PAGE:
It is confronting to be looking at the aesthetic arrangement of toast on the gallery wall (pictured top) and then learn the horror story that lies behind the work – the deliberate poisoning of people with damper laced with arsenic.

Other absences are of indigenous materials and tools. A visit to the local museum down the road holds a few of these but it is overwhelmingly a story of convict management and colonial expansion.

In contrast, Wing frames the convict story as one of slavery.

The history revealed in the show is provocative and cannot be unseen. It is something that visitors to the gallery will be enriched by and probably feel compelled to reflect on in relation to their own homes, towns and landscapes.

Nicole Welch’s show draws on documents by explorers across terrain beyond the Great Divide.

A quote from the Gallery describes: 'Silence & Solitude: selected works from Eastern Interiors explores the Bicentennial year of the settlement of Bathurst (1815) and the subsequent opening of the eastern interior of Australia to exploration. Nicole followed the early pathways journeyed by European explorers, stopping at significant locations to enact installations in the landscape. The writings reveal the thrall and fear of an alien landscape and they inform the locations that form the basis of Welch’s photographs. …The English explorer Thomas Mitchell depicted these regions in his journals of discovery titled, Three expeditions into the interior of Eastern Australia, 1835 from which the title of the exhibition is borrowed.'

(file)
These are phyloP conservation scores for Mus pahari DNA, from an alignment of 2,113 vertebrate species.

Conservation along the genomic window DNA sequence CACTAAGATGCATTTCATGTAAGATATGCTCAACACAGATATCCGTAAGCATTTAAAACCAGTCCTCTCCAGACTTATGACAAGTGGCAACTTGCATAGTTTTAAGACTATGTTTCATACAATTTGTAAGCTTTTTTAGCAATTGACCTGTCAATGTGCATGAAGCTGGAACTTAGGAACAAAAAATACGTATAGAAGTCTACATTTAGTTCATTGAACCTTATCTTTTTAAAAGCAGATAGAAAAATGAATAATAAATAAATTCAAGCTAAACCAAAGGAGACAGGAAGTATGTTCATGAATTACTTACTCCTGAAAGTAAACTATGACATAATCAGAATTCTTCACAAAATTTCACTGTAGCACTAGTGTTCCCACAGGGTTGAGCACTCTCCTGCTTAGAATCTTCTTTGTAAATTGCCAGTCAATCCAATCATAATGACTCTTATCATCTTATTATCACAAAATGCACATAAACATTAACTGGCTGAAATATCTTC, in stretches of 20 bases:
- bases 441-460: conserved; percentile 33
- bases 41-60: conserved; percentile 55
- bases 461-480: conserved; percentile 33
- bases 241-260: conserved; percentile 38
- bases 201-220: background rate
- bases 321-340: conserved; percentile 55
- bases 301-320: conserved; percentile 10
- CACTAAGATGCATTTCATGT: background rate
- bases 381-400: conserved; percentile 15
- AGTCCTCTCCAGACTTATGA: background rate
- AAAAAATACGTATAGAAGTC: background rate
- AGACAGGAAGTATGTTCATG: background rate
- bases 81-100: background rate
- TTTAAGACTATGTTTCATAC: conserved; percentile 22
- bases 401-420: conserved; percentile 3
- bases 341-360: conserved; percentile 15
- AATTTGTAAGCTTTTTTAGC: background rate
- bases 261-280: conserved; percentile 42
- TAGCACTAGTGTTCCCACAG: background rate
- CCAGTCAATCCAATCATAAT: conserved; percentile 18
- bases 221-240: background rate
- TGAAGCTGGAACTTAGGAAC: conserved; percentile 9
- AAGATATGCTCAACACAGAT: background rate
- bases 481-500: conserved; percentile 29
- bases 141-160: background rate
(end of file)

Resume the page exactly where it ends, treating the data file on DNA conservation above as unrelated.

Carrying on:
Nicole Welch, installation view The Presence of Absence at The Glasshouse Regional Gallery, Port Macquarie (2018); image courtesy the artist, photo Jeremy Rogers.

In this small but powerful 2018 exhibition a handful of works have been chosen.  In a darkened room the viewer is invited to contemplate the beautiful photographs presenting a mirror located upon and within the landscape. They reveal sublime places juxtaposed against more expansive views reflected, but contained, within an antique gold frame.

The curator, Bridget Purtill has also included a video work by Welch of an endless moving sky also contained within a mirror’s frame.

Welch has European and British heritage and she brings an historical awareness to present a sensitivity in this work we need to consider about our complex relationships to landscape.

Take the time and spend the kilometres checking out the regional centres. The Regional galleries hold treasures and the current exhibitions at The Glasshouse are worth the effort.

Rating: 4 ½ stars ★★★★☆

Jason Wing, The Presence of Absence

Nicole Welch: Silence & Solitude – selected works from Eastern Interiors

The Glasshouse Regional Gallery, Port Macquarie

13 October – 2 December 2018

What the stars mean?
  • Five stars: Exceptional, unforgettable, a must see
  • Four and a half stars: Excellent, definitely worth seeing
  • Four stars: Accomplished and engrossing but not the best of its kind
  • Three and a half stars: Good, clever, well made, but not brilliant
  • Three stars: Solid, enjoyable, but unremarkable or flawed
  • Two and half stars: Neither good nor bad, just adequate
  • Two stars: Not without its moments, but ultimately unsuccessful
  • One star: Awful, to be avoided
  • Zero stars: Genuinely dreadful, bad on every level

About the author

Helen Wyatt is a visual artist undertaking higher degree research in Jewellery and Small Objects at Queensland College of Arts, Griffith University. Her own practice draws on fragments and traces found in places where industry and nature intersect.